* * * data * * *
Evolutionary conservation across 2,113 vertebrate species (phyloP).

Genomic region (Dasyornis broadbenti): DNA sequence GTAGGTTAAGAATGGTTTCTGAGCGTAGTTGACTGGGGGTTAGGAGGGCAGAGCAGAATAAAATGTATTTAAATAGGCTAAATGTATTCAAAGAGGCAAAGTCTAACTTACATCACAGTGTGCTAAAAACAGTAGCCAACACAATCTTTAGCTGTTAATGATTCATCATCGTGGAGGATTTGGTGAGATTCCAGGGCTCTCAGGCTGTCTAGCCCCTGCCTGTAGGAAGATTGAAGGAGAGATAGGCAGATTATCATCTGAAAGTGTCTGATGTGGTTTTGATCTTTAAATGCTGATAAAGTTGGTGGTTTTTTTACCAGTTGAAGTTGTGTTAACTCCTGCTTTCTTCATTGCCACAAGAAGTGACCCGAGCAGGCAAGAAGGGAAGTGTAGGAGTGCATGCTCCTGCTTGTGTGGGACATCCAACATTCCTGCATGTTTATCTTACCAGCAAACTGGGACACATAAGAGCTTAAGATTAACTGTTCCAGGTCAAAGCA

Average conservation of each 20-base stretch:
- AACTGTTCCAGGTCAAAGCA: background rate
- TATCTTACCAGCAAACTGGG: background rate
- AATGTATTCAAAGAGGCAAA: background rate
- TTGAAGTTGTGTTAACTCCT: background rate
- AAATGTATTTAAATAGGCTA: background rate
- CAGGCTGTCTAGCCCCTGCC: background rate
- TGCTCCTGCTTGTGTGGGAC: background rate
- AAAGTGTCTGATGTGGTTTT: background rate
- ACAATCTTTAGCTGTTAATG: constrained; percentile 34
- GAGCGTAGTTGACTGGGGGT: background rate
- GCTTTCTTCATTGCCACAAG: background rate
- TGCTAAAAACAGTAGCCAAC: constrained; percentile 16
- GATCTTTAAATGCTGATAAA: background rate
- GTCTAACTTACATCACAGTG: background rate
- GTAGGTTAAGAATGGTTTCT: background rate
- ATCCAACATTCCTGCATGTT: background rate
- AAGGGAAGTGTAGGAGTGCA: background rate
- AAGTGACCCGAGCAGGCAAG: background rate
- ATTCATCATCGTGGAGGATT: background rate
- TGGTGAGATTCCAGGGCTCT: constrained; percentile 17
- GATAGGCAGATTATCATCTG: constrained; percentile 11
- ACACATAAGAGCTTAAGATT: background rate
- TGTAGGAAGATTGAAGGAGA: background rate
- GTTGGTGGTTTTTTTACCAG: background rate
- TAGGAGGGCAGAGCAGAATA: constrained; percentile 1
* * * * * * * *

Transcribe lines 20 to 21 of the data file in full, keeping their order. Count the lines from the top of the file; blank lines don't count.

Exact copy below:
- AAGGGAAGTGTAGGAGTGCA: background rate
- AAGTGACCCGAGCAGGCAAG: background rate